TACLOBAN CITY: The bunkhouses built for families left homeless by Typhoon Yolanda are so cramped they have been likened to pigeon holes.
“Yung mga bunkhouses, masikip at maliit talaga, parang bahay ng kalapati (The bunkhouses are too small they look like pigeon holes,” Cesar Vellesco told The Times.
Vellesco and his 62-year-old wife, Nenita, are among the Yolanda survivors who decided to pass up their chance to live in the bunkhouses built in the city and rebuild their house without help from the government.
He said the bunkhouses, which are worth P838,000 each, are far from ideal for his family.
A room in a bunkhouse measures 8.64 square meters, which the government says is adequate for small families.
Families with six or more members can combine two rooms for more space.
Vellesco, 68, who is qualified to move his family to a bunkhouse, is unimpressed. ”I’m a carpenter, so I know. Only a couple and one child can fit into a room. If you add a househelp, it’s going to be pretty crowded,” he said.
“If another typhoon with 150 or 180 kilometer an hour winds comes along, it’s going to blow the bunkhouses down. Houses made of cement or hollow blocks did not survive Yolanda. House made of wood won’t stand a chance,” Velleso said.
Public Works Secretary Rogelio Singson said the design of each bunkhouse would be modified. From the original 24 rooms — one for each family — measuring 8.64 square meters, a bunkhouse will have 12 rooms each measuring 17.28 square meters.
Four toilets and showers, and a common cooking area will also be installed in each bunkhouse.
Palace deputy spokesman Abigail Valte stressed that the bunkhouses are temporary housing.
“They are meant to be transitional homes for them while the permanent homes are being constructed,” Valte told The Times.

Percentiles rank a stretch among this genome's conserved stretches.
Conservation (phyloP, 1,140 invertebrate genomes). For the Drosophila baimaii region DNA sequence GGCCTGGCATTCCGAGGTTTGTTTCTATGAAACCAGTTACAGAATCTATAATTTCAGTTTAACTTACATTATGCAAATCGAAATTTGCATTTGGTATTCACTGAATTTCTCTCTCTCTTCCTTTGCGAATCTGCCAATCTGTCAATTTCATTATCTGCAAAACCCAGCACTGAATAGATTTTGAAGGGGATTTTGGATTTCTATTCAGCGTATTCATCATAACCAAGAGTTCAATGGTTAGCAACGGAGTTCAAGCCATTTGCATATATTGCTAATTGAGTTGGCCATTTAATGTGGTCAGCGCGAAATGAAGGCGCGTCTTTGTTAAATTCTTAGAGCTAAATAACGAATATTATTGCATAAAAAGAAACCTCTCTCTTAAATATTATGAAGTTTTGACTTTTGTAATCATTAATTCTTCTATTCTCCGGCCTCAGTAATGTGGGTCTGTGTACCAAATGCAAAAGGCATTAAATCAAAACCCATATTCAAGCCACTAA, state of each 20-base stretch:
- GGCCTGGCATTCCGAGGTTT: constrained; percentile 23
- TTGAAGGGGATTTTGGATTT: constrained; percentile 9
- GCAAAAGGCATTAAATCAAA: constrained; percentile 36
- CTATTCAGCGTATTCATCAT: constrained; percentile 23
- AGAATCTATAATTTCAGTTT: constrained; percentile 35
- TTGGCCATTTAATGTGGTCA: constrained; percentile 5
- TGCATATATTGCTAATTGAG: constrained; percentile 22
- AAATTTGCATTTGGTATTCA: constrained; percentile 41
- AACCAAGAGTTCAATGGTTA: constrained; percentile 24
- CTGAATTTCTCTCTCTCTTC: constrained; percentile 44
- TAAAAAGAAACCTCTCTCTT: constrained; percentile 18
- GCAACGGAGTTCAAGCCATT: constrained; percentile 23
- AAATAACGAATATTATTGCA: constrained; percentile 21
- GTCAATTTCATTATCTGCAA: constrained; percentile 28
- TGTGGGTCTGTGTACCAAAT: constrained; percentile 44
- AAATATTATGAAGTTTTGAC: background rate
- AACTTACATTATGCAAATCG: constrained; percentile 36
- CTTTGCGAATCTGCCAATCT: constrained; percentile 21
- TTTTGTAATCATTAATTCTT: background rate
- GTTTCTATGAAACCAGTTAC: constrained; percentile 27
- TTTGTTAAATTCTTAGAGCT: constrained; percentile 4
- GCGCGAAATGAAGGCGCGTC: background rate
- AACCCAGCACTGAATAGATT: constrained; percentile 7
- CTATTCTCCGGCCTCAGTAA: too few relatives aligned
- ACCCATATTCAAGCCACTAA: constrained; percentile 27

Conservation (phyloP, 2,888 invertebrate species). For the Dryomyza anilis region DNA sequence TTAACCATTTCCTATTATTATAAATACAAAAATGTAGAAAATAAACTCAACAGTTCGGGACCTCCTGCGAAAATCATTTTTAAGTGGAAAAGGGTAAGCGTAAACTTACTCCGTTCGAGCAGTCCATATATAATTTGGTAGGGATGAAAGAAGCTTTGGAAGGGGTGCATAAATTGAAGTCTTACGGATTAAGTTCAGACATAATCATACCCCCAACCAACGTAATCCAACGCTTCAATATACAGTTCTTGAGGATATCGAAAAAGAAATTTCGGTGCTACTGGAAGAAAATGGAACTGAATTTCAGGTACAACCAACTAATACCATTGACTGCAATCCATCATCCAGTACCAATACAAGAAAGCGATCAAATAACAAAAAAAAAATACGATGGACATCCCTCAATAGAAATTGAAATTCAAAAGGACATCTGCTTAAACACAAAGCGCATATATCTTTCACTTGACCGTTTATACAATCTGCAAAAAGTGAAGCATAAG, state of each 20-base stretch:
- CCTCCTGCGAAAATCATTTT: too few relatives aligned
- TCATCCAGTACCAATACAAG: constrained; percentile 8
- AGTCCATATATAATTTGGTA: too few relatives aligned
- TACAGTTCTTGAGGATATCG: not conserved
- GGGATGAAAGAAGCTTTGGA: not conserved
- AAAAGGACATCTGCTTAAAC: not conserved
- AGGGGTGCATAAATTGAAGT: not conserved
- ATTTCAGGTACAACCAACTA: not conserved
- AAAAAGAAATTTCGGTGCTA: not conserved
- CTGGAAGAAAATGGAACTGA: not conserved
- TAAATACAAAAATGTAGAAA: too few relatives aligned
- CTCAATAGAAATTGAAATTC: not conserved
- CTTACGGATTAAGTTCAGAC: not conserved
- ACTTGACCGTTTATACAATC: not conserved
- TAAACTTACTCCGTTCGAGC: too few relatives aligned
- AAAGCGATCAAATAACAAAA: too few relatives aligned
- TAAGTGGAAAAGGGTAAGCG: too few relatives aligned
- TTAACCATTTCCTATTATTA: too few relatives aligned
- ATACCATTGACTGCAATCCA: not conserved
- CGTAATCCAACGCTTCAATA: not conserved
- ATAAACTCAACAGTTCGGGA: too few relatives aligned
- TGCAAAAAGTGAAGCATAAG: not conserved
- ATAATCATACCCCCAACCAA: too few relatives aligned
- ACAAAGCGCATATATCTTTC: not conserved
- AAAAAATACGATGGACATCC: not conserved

“At this point, we do feel that these bunkhouses will serve to protect them better than the tents that some of them are still—I don’t think you can call them housed in but the thing that protects them from the elements,” she added
On Tuesday, Aquino crossed paths with Tacloban Mayor Alfred Romualdez, who said the President implied that they could soon to discuss his city’s problems.
Despite their perceived differences over Romualdez’s statement that politics has seeped into the government’s rehabilitation efforts, the mayor said that he’s always respected the President.
“I’m not out to fight or destroy anyone. I just want transparency because people have to learn and people really have to know what happened so that when disasters strike us again then we’re better prepared,” Romualdez told reporters.
He said, however, that the rehabilitation efforts could be better, faster.
“In terms of the speed of the rehabilitation, it could move faster but of course we have limited funds. So whatever we have, we try to maximize,” he said.
Romualdez dismissed the government’s claim that electricity had been restored in 99 percent of Yolanda-affected towns by Christmas Eve.
He said half of Tacloban is still without power.
CATHERINE S. VALENTE